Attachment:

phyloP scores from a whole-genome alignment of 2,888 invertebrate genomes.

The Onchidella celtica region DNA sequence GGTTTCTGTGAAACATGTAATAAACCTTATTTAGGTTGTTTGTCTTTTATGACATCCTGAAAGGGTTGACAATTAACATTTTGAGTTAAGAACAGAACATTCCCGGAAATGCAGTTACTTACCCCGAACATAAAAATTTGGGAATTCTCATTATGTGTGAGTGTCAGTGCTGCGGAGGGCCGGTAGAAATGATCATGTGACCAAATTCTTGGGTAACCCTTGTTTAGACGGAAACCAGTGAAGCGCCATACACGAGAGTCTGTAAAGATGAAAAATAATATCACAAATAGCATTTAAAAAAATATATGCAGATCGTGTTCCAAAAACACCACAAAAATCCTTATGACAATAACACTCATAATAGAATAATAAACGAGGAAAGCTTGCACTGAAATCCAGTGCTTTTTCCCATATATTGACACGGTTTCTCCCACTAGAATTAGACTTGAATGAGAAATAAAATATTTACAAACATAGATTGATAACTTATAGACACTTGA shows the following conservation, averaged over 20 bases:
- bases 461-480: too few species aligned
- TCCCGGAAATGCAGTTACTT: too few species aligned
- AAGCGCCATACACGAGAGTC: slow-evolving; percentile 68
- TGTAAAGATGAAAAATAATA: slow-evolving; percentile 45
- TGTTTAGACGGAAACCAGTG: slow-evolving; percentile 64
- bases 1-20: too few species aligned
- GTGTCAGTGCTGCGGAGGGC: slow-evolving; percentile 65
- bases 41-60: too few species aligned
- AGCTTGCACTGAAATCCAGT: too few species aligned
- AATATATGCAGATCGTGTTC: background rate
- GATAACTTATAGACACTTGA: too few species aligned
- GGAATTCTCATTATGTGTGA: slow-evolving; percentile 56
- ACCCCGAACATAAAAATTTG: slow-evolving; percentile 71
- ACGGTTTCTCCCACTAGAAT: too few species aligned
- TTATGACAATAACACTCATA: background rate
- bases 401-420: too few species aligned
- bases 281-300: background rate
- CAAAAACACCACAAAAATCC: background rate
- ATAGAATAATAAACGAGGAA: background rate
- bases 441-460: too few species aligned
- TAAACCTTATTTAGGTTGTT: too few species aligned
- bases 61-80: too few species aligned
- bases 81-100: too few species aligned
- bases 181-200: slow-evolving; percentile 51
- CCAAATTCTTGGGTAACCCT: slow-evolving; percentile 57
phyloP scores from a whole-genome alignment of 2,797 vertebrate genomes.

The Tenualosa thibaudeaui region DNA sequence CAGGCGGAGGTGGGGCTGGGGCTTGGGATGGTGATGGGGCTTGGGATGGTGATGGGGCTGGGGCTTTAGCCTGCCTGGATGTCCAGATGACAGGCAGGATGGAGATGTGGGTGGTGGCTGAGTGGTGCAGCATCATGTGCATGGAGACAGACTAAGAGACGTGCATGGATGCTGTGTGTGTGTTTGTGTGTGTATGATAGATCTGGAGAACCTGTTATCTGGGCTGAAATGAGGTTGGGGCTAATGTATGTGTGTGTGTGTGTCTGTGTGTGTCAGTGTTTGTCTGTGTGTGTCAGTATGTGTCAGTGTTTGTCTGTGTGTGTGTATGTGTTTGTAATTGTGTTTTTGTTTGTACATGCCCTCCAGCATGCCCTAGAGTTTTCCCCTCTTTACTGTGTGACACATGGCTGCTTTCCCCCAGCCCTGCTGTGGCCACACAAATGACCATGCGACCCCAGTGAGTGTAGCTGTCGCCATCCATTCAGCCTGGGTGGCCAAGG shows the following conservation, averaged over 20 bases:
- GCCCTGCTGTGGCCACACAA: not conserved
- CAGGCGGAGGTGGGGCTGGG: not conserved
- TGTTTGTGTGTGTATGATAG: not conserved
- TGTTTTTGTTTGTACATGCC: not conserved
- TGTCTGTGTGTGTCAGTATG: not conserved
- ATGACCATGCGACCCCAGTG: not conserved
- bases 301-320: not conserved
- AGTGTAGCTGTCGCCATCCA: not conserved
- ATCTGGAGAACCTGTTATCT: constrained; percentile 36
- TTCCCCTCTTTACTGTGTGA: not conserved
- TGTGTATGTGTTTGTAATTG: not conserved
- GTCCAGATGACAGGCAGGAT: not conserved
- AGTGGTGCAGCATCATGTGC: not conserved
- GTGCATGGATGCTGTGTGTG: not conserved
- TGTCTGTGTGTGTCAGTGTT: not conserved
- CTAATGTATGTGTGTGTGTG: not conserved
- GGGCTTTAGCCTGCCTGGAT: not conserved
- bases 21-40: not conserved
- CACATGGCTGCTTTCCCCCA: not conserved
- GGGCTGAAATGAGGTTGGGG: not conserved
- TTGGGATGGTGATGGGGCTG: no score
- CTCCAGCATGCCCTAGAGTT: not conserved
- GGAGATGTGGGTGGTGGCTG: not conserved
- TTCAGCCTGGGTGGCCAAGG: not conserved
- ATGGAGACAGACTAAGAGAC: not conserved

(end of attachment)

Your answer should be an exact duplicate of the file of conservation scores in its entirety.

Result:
phyloP scores from a whole-genome alignment of 2,888 invertebrate genomes.

The Onchidella celtica region DNA sequence GGTTTCTGTGAAACATGTAATAAACCTTATTTAGGTTGTTTGTCTTTTATGACATCCTGAAAGGGTTGACAATTAACATTTTGAGTTAAGAACAGAACATTCCCGGAAATGCAGTTACTTACCCCGAACATAAAAATTTGGGAATTCTCATTATGTGTGAGTGTCAGTGCTGCGGAGGGCCGGTAGAAATGATCATGTGACCAAATTCTTGGGTAACCCTTGTTTAGACGGAAACCAGTGAAGCGCCATACACGAGAGTCTGTAAAGATGAAAAATAATATCACAAATAGCATTTAAAAAAATATATGCAGATCGTGTTCCAAAAACACCACAAAAATCCTTATGACAATAACACTCATAATAGAATAATAAACGAGGAAAGCTTGCACTGAAATCCAGTGCTTTTTCCCATATATTGACACGGTTTCTCCCACTAGAATTAGACTTGAATGAGAAATAAAATATTTACAAACATAGATTGATAACTTATAGACACTTGA shows the following conservation, averaged over 20 bases:
- bases 461-480: too few species aligned
- TCCCGGAAATGCAGTTACTT: too few species aligned
- AAGCGCCATACACGAGAGTC: slow-evolving; percentile 68
- TGTAAAGATGAAAAATAATA: slow-evolving; percentile 45
- TGTTTAGACGGAAACCAGTG: slow-evolving; percentile 64
- bases 1-20: too few species aligned
- GTGTCAGTGCTGCGGAGGGC: slow-evolving; percentile 65
- bases 41-60: too few species aligned
- AGCTTGCACTGAAATCCAGT: too few species aligned
- AATATATGCAGATCGTGTTC: background rate
- GATAACTTATAGACACTTGA: too few species aligned
- GGAATTCTCATTATGTGTGA: slow-evolving; percentile 56
- ACCCCGAACATAAAAATTTG: slow-evolving; percentile 71
- ACGGTTTCTCCCACTAGAAT: too few species aligned
- TTATGACAATAACACTCATA: background rate
- bases 401-420: too few species aligned
- bases 281-300: background rate
- CAAAAACACCACAAAAATCC: background rate
- ATAGAATAATAAACGAGGAA: background rate
- bases 441-460: too few species aligned
- TAAACCTTATTTAGGTTGTT: too few species aligned
- bases 61-80: too few species aligned
- bases 81-100: too few species aligned
- bases 181-200: slow-evolving; percentile 51
- CCAAATTCTTGGGTAACCCT: slow-evolving; percentile 57
phyloP scores from a whole-genome alignment of 2,797 vertebrate genomes.

The Tenualosa thibaudeaui region DNA sequence CAGGCGGAGGTGGGGCTGGGGCTTGGGATGGTGATGGGGCTTGGGATGGTGATGGGGCTGGGGCTTTAGCCTGCCTGGATGTCCAGATGACAGGCAGGATGGAGATGTGGGTGGTGGCTGAGTGGTGCAGCATCATGTGCATGGAGACAGACTAAGAGACGTGCATGGATGCTGTGTGTGTGTTTGTGTGTGTATGATAGATCTGGAGAACCTGTTATCTGGGCTGAAATGAGGTTGGGGCTAATGTATGTGTGTGTGTGTGTCTGTGTGTGTCAGTGTTTGTCTGTGTGTGTCAGTATGTGTCAGTGTTTGTCTGTGTGTGTGTATGTGTTTGTAATTGTGTTTTTGTTTGTACATGCCCTCCAGCATGCCCTAGAGTTTTCCCCTCTTTACTGTGTGACACATGGCTGCTTTCCCCCAGCCCTGCTGTGGCCACACAAATGACCATGCGACCCCAGTGAGTGTAGCTGTCGCCATCCATTCAGCCTGGGTGGCCAAGG shows the following conservation, averaged over 20 bases:
- GCCCTGCTGTGGCCACACAA: not conserved
- CAGGCGGAGGTGGGGCTGGG: not conserved
- TGTTTGTGTGTGTATGATAG: not conserved
- TGTTTTTGTTTGTACATGCC: not conserved
- TGTCTGTGTGTGTCAGTATG: not conserved
- ATGACCATGCGACCCCAGTG: not conserved
- bases 301-320: not conserved
- AGTGTAGCTGTCGCCATCCA: not conserved
- ATCTGGAGAACCTGTTATCT: constrained; percentile 36
- TTCCCCTCTTTACTGTGTGA: not conserved
- TGTGTATGTGTTTGTAATTG: not conserved
- GTCCAGATGACAGGCAGGAT: not conserved
- AGTGGTGCAGCATCATGTGC: not conserved
- GTGCATGGATGCTGTGTGTG: not conserved
- TGTCTGTGTGTGTCAGTGTT: not conserved
- CTAATGTATGTGTGTGTGTG: not conserved
- GGGCTTTAGCCTGCCTGGAT: not conserved
- bases 21-40: not conserved
- CACATGGCTGCTTTCCCCCA: not conserved
- GGGCTGAAATGAGGTTGGGG: not conserved
- TTGGGATGGTGATGGGGCTG: no score
- CTCCAGCATGCCCTAGAGTT: not conserved
- GGAGATGTGGGTGGTGGCTG: not conserved
- TTCAGCCTGGGTGGCCAAGG: not conserved
- ATGGAGACAGACTAAGAGAC: not conserved